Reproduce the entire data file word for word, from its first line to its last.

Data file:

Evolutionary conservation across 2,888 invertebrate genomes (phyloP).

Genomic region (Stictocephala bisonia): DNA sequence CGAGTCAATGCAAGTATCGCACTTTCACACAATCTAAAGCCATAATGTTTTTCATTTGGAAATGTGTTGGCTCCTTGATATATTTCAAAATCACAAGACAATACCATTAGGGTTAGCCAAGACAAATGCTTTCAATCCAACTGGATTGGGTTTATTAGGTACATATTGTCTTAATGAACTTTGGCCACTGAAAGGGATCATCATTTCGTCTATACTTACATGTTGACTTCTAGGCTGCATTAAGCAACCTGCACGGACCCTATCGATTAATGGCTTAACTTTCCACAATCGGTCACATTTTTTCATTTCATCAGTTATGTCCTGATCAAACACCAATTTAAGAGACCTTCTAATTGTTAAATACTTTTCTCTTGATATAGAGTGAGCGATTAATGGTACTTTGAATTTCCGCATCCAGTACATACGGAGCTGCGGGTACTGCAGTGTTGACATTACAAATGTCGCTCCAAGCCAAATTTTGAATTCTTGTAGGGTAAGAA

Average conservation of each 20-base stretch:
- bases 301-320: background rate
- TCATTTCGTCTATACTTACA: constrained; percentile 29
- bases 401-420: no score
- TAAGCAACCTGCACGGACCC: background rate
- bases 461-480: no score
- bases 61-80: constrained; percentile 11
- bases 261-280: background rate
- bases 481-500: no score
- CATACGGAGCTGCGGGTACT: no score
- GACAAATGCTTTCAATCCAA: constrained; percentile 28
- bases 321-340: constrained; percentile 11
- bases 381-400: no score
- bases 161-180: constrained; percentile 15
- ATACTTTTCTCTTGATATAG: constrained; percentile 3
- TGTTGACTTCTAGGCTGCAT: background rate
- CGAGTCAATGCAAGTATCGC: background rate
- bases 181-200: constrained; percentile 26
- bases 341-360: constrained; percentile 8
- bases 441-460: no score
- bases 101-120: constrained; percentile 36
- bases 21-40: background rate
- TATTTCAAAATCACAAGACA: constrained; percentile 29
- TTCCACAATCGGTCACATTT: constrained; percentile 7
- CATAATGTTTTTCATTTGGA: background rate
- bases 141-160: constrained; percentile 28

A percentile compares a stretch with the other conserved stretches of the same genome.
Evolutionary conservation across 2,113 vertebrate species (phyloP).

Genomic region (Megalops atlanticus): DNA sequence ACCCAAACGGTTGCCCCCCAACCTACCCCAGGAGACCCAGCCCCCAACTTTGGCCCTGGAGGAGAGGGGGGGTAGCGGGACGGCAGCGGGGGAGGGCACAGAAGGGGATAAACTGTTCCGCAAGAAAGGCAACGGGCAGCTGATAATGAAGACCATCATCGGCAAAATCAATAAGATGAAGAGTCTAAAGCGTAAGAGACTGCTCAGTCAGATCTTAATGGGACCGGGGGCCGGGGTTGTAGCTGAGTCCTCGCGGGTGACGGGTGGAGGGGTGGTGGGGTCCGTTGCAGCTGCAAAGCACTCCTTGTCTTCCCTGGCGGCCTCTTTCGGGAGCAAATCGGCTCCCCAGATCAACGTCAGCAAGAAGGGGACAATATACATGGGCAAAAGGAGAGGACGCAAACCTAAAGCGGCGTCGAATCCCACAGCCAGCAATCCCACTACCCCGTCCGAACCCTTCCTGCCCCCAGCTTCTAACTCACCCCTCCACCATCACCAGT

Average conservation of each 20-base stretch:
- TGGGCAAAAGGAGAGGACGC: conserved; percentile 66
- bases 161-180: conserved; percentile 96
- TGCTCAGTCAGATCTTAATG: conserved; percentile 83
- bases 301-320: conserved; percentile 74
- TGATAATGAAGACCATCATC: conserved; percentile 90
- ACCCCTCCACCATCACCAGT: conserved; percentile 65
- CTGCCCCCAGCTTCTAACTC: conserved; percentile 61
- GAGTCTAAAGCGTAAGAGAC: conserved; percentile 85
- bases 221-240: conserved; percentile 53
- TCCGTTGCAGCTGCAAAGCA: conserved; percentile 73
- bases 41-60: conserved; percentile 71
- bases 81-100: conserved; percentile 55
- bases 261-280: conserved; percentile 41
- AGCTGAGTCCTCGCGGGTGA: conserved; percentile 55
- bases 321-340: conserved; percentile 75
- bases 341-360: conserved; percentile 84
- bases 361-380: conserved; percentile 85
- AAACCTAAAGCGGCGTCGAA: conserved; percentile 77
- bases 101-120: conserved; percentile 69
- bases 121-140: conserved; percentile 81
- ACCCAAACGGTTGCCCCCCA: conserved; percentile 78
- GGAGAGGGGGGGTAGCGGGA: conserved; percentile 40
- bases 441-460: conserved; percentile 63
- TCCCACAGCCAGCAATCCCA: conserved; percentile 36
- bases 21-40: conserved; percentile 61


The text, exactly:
Evolutionary conservation across 2,888 invertebrate genomes (phyloP).

Genomic region (Stictocephala bisonia): DNA sequence CGAGTCAATGCAAGTATCGCACTTTCACACAATCTAAAGCCATAATGTTTTTCATTTGGAAATGTGTTGGCTCCTTGATATATTTCAAAATCACAAGACAATACCATTAGGGTTAGCCAAGACAAATGCTTTCAATCCAACTGGATTGGGTTTATTAGGTACATATTGTCTTAATGAACTTTGGCCACTGAAAGGGATCATCATTTCGTCTATACTTACATGTTGACTTCTAGGCTGCATTAAGCAACCTGCACGGACCCTATCGATTAATGGCTTAACTTTCCACAATCGGTCACATTTTTTCATTTCATCAGTTATGTCCTGATCAAACACCAATTTAAGAGACCTTCTAATTGTTAAATACTTTTCTCTTGATATAGAGTGAGCGATTAATGGTACTTTGAATTTCCGCATCCAGTACATACGGAGCTGCGGGTACTGCAGTGTTGACATTACAAATGTCGCTCCAAGCCAAATTTTGAATTCTTGTAGGGTAAGAA

Average conservation of each 20-base stretch:
- bases 301-320: background rate
- TCATTTCGTCTATACTTACA: constrained; percentile 29
- bases 401-420: no score
- TAAGCAACCTGCACGGACCC: background rate
- bases 461-480: no score
- bases 61-80: constrained; percentile 11
- bases 261-280: background rate
- bases 481-500: no score
- CATACGGAGCTGCGGGTACT: no score
- GACAAATGCTTTCAATCCAA: constrained; percentile 28
- bases 321-340: constrained; percentile 11
- bases 381-400: no score
- bases 161-180: constrained; percentile 15
- ATACTTTTCTCTTGATATAG: constrained; percentile 3
- TGTTGACTTCTAGGCTGCAT: background rate
- CGAGTCAATGCAAGTATCGC: background rate
- bases 181-200: constrained; percentile 26
- bases 341-360: constrained; percentile 8
- bases 441-460: no score
- bases 101-120: constrained; percentile 36
- bases 21-40: background rate
- TATTTCAAAATCACAAGACA: constrained; percentile 29
- TTCCACAATCGGTCACATTT: constrained; percentile 7
- CATAATGTTTTTCATTTGGA: background rate
- bases 141-160: constrained; percentile 28

A percentile compares a stretch with the other conserved stretches of the same genome.
Evolutionary conservation across 2,113 vertebrate species (phyloP).

Genomic region (Megalops atlanticus): DNA sequence ACCCAAACGGTTGCCCCCCAACCTACCCCAGGAGACCCAGCCCCCAACTTTGGCCCTGGAGGAGAGGGGGGGTAGCGGGACGGCAGCGGGGGAGGGCACAGAAGGGGATAAACTGTTCCGCAAGAAAGGCAACGGGCAGCTGATAATGAAGACCATCATCGGCAAAATCAATAAGATGAAGAGTCTAAAGCGTAAGAGACTGCTCAGTCAGATCTTAATGGGACCGGGGGCCGGGGTTGTAGCTGAGTCCTCGCGGGTGACGGGTGGAGGGGTGGTGGGGTCCGTTGCAGCTGCAAAGCACTCCTTGTCTTCCCTGGCGGCCTCTTTCGGGAGCAAATCGGCTCCCCAGATCAACGTCAGCAAGAAGGGGACAATATACATGGGCAAAAGGAGAGGACGCAAACCTAAAGCGGCGTCGAATCCCACAGCCAGCAATCCCACTACCCCGTCCGAACCCTTCCTGCCCCCAGCTTCTAACTCACCCCTCCACCATCACCAGT

Average conservation of each 20-base stretch:
- TGGGCAAAAGGAGAGGACGC: conserved; percentile 66
- bases 161-180: conserved; percentile 96
- TGCTCAGTCAGATCTTAATG: conserved; percentile 83
- bases 301-320: conserved; percentile 74
- TGATAATGAAGACCATCATC: conserved; percentile 90
- ACCCCTCCACCATCACCAGT: conserved; percentile 65
- CTGCCCCCAGCTTCTAACTC: conserved; percentile 61
- GAGTCTAAAGCGTAAGAGAC: conserved; percentile 85
- bases 221-240: conserved; percentile 53
- TCCGTTGCAGCTGCAAAGCA: conserved; percentile 73
- bases 41-60: conserved; percentile 71
- bases 81-100: conserved; percentile 55
- bases 261-280: conserved; percentile 41
- AGCTGAGTCCTCGCGGGTGA: conserved; percentile 55
- bases 321-340: conserved; percentile 75
- bases 341-360: conserved; percentile 84
- bases 361-380: conserved; percentile 85
- AAACCTAAAGCGGCGTCGAA: conserved; percentile 77
- bases 101-120: conserved; percentile 69
- bases 121-140: conserved; percentile 81
- ACCCAAACGGTTGCCCCCCA: conserved; percentile 78
- GGAGAGGGGGGGTAGCGGGA: conserved; percentile 40
- bases 441-460: conserved; percentile 63
- TCCCACAGCCAGCAATCCCA: conserved; percentile 36
- bases 21-40: conserved; percentile 61